Togo Economic Outlook

Economic performance and outlook

Economic growth was estimated at 4.5% in 2017, down from 5% in 2016, but is projected to return to 5% in 2018. If rainfall amounts remain favorable, growth could reach 5.3% in 2019. Agriculture remains the foundation of the economy, accounting for 1.7 percentage points of growth in 2017. In 2018/19, the tertiary sector is likely to benefit from the increased capacity of the port of Lomé due to the installation of modern transshipment equipment. However, the political protests that have slowed economic activity since August 2017 could lead to a downward revision of growth estimates for 2017 and projections for 2018 and 2019.

Macroeconomic evolution

In 2015/16, the government took on large debts to finance investment. Debt rose from 73.3% of GDP in 2015 to 79.2% in 2016, exceeding the 70% threshold set by the West African Economic and Monetary Union. The International Monetary Fund (IMF) is monitoring the increase under its 2017–19 Extended Credit Facility (ECF), with a view to reducing it to 69.9% in 2019. The government’s policy to reduce public investment is expected to reduce the budget deficit from 9.8% of GDP in 2016 to 4.7% in 2019. The external current account deficit is projected to improve from 9.7% in 2016 to 6.8% in 2019 as a result of reduced government imports. Inflation approached zero (an estimated –0.3%) in 2017. Combined with a strong appreciation of the CFA franc, this could impede exports. The Central Bank is pursuing an accommodative monetary policy by setting the key interest rate below 3%.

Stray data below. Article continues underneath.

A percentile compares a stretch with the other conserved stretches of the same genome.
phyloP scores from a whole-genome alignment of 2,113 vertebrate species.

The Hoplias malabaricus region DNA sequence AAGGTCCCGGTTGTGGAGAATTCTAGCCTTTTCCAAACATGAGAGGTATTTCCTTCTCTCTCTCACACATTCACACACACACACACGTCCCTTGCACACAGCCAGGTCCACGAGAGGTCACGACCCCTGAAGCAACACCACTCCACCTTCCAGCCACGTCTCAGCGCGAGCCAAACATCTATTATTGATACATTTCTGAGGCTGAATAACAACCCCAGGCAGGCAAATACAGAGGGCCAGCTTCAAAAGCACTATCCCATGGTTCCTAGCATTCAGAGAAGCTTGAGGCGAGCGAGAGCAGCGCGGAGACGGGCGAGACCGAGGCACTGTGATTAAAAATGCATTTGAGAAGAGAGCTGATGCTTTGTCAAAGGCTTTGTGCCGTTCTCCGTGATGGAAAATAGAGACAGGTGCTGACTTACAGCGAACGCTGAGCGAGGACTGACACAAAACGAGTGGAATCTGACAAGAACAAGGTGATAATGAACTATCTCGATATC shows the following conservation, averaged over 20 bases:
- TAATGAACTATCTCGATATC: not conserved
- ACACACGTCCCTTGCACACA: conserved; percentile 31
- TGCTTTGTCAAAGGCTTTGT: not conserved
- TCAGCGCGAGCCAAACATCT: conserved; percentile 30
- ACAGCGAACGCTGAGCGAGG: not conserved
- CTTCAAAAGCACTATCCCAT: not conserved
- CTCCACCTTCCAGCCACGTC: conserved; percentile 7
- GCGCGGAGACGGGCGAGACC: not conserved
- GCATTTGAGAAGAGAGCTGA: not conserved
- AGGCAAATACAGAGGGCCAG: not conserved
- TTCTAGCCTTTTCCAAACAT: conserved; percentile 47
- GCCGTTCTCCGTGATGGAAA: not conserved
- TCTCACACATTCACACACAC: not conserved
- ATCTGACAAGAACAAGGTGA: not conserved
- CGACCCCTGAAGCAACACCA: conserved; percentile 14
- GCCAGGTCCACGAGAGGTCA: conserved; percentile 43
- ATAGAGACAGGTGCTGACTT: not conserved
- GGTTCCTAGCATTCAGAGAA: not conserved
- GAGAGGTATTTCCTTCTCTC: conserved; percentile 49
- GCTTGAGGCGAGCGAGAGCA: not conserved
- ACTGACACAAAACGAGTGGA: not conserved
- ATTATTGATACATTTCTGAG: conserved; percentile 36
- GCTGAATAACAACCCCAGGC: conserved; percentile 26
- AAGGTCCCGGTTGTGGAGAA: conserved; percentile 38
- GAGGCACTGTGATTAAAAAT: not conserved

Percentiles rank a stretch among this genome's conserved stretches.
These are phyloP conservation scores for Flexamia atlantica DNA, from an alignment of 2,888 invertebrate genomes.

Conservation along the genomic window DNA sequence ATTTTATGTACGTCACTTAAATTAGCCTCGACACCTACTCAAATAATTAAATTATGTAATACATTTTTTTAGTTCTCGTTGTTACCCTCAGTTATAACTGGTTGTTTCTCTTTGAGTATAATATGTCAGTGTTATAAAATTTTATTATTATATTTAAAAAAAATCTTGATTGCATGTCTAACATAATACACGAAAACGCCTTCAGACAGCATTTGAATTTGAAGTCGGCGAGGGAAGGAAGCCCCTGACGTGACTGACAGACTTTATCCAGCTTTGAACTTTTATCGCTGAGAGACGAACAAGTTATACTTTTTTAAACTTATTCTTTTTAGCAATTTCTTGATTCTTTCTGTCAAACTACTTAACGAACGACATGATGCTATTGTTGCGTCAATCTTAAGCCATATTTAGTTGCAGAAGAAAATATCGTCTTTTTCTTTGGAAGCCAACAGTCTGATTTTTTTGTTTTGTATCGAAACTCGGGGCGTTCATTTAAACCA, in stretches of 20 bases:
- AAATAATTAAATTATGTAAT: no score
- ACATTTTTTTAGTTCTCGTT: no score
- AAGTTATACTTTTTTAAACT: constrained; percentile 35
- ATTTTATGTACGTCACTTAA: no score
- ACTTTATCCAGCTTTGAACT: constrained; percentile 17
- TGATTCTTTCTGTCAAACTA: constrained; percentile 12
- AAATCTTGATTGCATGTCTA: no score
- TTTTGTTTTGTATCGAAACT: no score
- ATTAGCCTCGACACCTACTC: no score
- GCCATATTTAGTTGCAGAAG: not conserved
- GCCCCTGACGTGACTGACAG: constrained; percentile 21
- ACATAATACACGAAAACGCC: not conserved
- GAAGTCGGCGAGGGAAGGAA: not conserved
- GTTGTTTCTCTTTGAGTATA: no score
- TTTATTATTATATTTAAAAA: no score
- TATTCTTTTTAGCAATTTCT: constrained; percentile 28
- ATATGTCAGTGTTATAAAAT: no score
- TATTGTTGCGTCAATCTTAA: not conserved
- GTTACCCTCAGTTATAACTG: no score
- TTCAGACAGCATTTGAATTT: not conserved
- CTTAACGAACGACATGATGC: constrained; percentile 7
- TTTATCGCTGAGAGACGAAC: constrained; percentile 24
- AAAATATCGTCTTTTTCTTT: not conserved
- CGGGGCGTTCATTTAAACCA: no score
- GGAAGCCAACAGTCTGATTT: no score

Togo is aiming to stabilize public finances under a program launched in January 2017 under the ECF. The first IMF review, conducted in October 2017, concluded that all quantitative performance criteria had been met and that structural reforms were being pursued. In 2017, the government began to reduce its capital expenditure to 14% in 2018 and to 4.3% in 2019. These reductions are expected to end pre-financing mechanisms for public investment through commercial banks, thereby reducing the dominance of the government in financing economic activity. Private investment will become the main source of wealth creation, with a projected annual growth rate above 10% between 2017 and 2019. The acceleration of property transfers will encourage private investment, whose share in total investment is expected to increase from 52% in 2015 to 60% in 2017, then to 62% in 2018 and 64% in 2019.


Although Togo has made progress on the path to development, most of its population has not yet benefitted. Half of the Togolese people have no access to drinking water or electricity, and 55.1% live in poverty; the country has only one doctor per 14,500 inhabitants. The training provided by public higher education institutions does not reflect the needs of the labor market or the development challenges that the country faces. Togo ranks 162 on the United Nations Development Programme’s (UNDP) 2016 Human Development Index; according to UNDP, 51% of the population lives in multidimensional poverty. In a context marked by the resurgence of political demonstrations, the organization of legislative and local elections in 2018 and a possible referendum on the constitution could hamper economic activity.

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